“The Rosary prepares you to pray.”
I heard these words at a First Saturday talk about prayer. They stopped me in my tracks.
I always thought the Rosary WAS prayer (and a pretty good one, too!)
The priest who spoke these words continued to explain, and when I took the time to reflect deeper – it made total sense.
One of the biggest objections some Christians have to the Rosary is that it’s vain repetition. The way I pray it sometimes, they’re not far from the truth.
The format of the Rosary is made up of lots of Hail Marys, some Our Fathers, and a few Glory Bes.
Every Catholic memorizes these prayers, along with Grace before meals, the Creed, an Act of Contrition, and many others.
But these “prayers” are not the heart of prayer.
Prayer is not about the perfect arrangement of magical words.
And, despite my insistence to “just get the Rosary done” somedays – like checking a task off a list – this is especially true of the Rosary.
Fifty Hail Marys aren’t any better than one, if we rattle them off like some sort of holy robot.
Instead, the prayers of the Rosary set the stage and prepare us for real prayer – lifting the mind and heart to God.
Let’s look at some ways to go beyond the rote of the Rosary.
How to Meditate on the Mysteries of the Rosary
The Rosary is divided into mysteries for a reason. By spending some time with each of these scenes of Jesus’ life, we get to know him better.
Once you become familiar with the prayers and cadence of the Rosary, your mind may begin to wander.
This is actually a good sign!
It shows that you’re ready for the next step.
While your mouth says the words on autopilot and your hand slides the beads through by habit, your mind is ready to give meditation a try.
Meditation is reflective prayer.
There’s no one right or perfect method of meditation. It will be different for each person in every circumstance, and there are lots of different ways to do it!
- You can use your imagination to put yourself in the story, seeing, hearing, and feeling the events as they happen.
- You can speak to Jesus about the events in his life, and imagine him answering you back.
- You can envision witnessing the mystery from Mary’s eyes (or the viewpoint of anyone else in the story).
- You can reflect on what virtues are being exemplified, or what lesson you can put into practice in your life.
- You may find yourself overcome with strong emotion – smiling with joy at the birth of Christ or weeping in sorrow at the Crucifixion. At times like this, no words are necessary. Your meditation consists in uniting your heart to God’s.
Whether you close your eyes and imagine, keep them open to look at pictures and read words to guide your thoughts, use a book, journal freeform, or gaze at Jesus in Eucharistic adoration – if you’re reflecting on the mysteries, you’re doing it right.
The important thing is to open yourself to God’s presence and the words he wants to speak in your heart, and to be willing to follow where he leads.
If it turns out you left off your Hail Marys in the midst of your deep thoughts, that’s okay. Good, even.
Because that’s the whole purpose of the Rosary: to prepare you for reflection and meditation, through entering into the mysteries of Jesus’ life.
How to Apply the Rosary to Your Daily Life
Once you get in the habit of meditation on the Rosary, moving past the rote prayers, and reflecting on the mysteries, you’ll find that the Rosary begins to follow you wherever you go.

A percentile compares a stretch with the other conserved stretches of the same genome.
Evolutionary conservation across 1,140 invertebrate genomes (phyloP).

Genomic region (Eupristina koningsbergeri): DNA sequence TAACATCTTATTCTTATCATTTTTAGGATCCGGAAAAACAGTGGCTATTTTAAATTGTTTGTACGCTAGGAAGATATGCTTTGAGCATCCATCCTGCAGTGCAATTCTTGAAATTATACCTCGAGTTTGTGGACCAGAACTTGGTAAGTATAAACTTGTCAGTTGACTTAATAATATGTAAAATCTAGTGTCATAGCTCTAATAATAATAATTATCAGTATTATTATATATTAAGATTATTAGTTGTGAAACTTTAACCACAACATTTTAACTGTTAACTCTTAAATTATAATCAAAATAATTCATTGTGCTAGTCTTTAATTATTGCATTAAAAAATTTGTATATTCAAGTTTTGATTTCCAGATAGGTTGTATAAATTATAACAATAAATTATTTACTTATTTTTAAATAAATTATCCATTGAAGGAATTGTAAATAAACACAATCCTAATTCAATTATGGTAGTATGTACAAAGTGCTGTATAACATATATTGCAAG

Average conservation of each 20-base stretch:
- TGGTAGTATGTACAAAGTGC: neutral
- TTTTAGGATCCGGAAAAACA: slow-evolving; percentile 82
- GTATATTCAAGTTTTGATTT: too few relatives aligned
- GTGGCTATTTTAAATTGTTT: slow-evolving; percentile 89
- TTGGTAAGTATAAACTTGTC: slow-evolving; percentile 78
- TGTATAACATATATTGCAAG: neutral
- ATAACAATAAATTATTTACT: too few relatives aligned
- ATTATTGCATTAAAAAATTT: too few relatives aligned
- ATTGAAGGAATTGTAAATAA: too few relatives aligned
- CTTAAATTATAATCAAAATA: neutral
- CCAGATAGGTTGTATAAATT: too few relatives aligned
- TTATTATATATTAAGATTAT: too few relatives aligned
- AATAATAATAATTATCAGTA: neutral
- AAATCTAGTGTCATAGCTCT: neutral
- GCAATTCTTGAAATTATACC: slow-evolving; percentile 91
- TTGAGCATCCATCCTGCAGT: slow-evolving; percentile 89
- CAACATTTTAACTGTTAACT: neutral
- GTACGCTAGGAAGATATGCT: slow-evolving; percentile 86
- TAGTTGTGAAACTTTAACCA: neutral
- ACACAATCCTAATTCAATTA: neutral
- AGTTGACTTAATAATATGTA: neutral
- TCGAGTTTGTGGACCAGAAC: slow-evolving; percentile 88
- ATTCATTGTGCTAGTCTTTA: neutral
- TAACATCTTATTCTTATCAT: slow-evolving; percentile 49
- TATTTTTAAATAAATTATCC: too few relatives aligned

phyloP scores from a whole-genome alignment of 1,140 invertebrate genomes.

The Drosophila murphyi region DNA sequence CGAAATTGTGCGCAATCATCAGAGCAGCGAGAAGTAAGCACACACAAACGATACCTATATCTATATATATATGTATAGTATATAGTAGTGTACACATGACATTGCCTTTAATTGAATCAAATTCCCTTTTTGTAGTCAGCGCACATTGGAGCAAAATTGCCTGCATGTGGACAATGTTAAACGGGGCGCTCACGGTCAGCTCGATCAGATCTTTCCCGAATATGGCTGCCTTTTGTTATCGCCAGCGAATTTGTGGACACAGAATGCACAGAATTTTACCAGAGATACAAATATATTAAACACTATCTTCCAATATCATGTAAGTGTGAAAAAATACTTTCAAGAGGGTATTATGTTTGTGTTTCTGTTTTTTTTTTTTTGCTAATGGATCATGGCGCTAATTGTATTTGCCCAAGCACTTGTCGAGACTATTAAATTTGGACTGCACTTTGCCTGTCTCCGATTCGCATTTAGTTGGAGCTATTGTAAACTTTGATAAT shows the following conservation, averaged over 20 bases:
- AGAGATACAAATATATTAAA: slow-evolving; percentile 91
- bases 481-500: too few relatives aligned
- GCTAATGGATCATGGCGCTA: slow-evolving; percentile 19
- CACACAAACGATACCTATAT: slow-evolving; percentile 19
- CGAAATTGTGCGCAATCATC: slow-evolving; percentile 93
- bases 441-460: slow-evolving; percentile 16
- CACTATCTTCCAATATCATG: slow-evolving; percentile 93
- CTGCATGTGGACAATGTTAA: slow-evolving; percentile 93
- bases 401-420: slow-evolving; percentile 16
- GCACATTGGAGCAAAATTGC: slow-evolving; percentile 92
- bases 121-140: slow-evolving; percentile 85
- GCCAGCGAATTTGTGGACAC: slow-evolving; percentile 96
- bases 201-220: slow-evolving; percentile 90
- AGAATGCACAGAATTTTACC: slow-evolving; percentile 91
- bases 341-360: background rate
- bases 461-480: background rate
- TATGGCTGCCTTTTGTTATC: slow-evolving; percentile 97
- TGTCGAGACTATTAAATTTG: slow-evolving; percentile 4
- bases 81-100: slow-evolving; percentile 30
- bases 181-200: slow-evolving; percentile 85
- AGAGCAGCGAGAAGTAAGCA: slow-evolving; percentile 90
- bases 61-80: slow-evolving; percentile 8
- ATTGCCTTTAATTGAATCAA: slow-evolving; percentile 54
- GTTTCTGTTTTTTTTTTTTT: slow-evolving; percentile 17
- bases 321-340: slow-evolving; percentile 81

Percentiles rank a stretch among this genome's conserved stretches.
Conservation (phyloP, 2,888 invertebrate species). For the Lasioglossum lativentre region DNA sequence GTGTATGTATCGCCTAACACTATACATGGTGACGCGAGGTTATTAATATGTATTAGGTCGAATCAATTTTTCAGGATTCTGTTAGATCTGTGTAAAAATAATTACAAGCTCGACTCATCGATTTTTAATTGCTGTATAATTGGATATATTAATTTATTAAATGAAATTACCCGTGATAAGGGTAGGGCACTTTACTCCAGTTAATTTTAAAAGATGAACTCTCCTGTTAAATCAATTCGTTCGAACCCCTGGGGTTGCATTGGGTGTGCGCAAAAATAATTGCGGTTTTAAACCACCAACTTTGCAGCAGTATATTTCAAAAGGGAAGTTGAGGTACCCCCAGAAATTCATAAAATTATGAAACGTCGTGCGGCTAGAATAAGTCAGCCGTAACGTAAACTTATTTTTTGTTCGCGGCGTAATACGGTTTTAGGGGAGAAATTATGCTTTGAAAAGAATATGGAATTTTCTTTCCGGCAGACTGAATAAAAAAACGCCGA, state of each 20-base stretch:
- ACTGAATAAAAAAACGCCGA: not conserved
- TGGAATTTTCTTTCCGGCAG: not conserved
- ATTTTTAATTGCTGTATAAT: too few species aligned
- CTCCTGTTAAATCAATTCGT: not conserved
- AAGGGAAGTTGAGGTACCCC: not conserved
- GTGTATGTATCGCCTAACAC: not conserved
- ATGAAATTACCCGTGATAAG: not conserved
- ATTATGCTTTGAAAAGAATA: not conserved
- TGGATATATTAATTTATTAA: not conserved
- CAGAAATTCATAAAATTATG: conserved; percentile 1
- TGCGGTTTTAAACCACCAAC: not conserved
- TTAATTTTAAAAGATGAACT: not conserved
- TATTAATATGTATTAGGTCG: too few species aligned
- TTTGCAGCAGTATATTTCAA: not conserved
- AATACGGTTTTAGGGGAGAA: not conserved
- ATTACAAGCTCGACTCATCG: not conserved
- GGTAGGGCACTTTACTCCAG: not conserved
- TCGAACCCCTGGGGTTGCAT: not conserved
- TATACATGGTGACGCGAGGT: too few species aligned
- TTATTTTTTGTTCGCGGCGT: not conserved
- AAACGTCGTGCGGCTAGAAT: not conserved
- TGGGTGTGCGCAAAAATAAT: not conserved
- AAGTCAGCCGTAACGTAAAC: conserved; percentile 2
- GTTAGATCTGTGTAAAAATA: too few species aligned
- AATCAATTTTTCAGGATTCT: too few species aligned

It becomes more relevant to the ins and outs of your life experiences.
You can begin applying the Rosary to your daily life.
When my four year old ran away, full speed up the street, I took off running after her.
The image of Mary and Joseph running back to Jerusalem to find the lost Jesus flashed through my mind. Without any words, I entered into prayer by connecting my life to the mysteries of the Rosary.
I drew the grace and inspiration to treat my daughter with compassion and love once I caught up to her. I was able to encourage her to come back home and be obedient like the young Christ.
When we were packing up for a big family move, my mind dwelled on the Holy Family’s flight to Egypt.
In my busy moments, I leaned on their example to guide me in my acceptance of God’s plan for our family. I turned to them to lead me through the challenges of uprooting.
Just as Mary followed Joseph as the leader of their family, I found strength to follow my husband as the leader of ours.
In lonely moments when I was missing a friend or a loved one, my thoughts turned to Jesus in the Garden of Gethsemane.
He was alone and abandoned by his closest friends. He felt a deep pain that dropped him to his knees, made him sweat in anguish.
I shared his sorrow and he shared mine.
From years of praying the Rosary, I have developed and intimate familiarity with the stories, the scenes, the words, and the emotions.
They are there with me in the experiences of my daily life.
These stories give me context.
They let me know I’m not alone in my human joys and sorrows.
They give me somewhere to turn when I need guidance, advice, and an example to follow.
Whatever you’re going through, the Rosary is there for you too.
When the time comes that you grow beyond the learning and saying of the words that make up the prayers of the Rosary, then God will begin to invite you to truly pray.
Give meditation a try.
Lift your mind and heart to God when it begins to wander from the words coming out of your mouth. Let him lead, and go where he follows.
Once you know the stories, inside and out, try applying the Rosary to the moments of your daily life.
Let yourself be united to Jesus by experiencing life side-by-side with him. Let him walk with you through the ups and the downs.
Lift your mind and heart to him, whatever you’re going through.
Then, you will begin to pray everywhere and always.
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